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Visual features are commonly modeled with probability density functions in computer vision problems, but current methods such as a mixture of Gaussians and kernel density estimation suffer from either the lack of flexibility, by fixing or limiting the number of Gaussian components in the mixture, or large memory requirement, by maintaining a non-parametric representation of the density. These problems are aggravated in real-time computer vision applications since density functions are required to be updated as new data becomes available. We present a novel kernel density approximation technique based on the mean-shift mode finding algorithm, and describe an efficient method to sequentially propagate the density modes over time. While the proposed density representation is memory efficient, which is typical for mixture densities, it inherits the flexibility of non-parametric methods by allowing the number of components to be variable. The accuracy and compactness of the sequential kernel density approximation technique is illustrated by both simulations and experiments. Sequential kernel density approximation is applied to on-line target appearance modeling for visual tracking, and its performance is demonstrated on a variety of videos.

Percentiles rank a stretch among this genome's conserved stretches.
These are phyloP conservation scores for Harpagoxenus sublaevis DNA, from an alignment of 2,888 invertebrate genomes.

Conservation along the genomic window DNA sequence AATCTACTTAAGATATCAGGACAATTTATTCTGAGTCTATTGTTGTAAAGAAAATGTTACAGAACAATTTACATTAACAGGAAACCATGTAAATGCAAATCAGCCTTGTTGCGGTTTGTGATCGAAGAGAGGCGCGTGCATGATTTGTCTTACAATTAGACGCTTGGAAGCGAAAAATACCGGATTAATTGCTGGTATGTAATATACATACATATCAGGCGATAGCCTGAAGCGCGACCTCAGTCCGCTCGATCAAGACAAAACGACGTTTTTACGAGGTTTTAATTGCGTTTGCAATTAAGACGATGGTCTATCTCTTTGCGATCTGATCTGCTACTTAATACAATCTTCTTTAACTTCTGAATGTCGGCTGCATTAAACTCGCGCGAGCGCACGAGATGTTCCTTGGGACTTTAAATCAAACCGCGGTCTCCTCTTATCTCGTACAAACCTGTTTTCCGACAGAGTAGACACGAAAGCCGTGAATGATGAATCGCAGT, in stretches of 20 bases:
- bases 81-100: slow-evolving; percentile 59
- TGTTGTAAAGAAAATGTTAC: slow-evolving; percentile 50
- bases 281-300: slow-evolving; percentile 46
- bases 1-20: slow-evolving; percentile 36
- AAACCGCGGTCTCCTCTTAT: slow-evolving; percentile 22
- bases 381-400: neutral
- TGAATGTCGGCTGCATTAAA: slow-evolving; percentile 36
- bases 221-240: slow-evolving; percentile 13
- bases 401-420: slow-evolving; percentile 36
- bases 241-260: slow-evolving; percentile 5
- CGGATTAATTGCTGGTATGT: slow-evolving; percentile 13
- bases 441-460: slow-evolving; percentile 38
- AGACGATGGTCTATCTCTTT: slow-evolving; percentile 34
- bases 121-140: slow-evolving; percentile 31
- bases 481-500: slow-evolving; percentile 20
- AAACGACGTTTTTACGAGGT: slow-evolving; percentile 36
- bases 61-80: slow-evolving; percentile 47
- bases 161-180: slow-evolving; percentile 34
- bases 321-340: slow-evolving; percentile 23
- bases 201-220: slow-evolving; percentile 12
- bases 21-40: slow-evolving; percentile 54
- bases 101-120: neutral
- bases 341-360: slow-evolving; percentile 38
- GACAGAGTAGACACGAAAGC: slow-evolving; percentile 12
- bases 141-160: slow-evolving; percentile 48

Computer vision, Computer vision, Statistical, Statistical, Tracking

D. Comaniciu, L. S. Davis, Y. Zhu and B. Han, "Sequential Kernel Density Approximation and Its Application to Real-Time Visual Tracking," in IEEE Transactions on Pattern Analysis & Machine Intelligence, vol. 30, no. , pp. 1186-1197, 2007.
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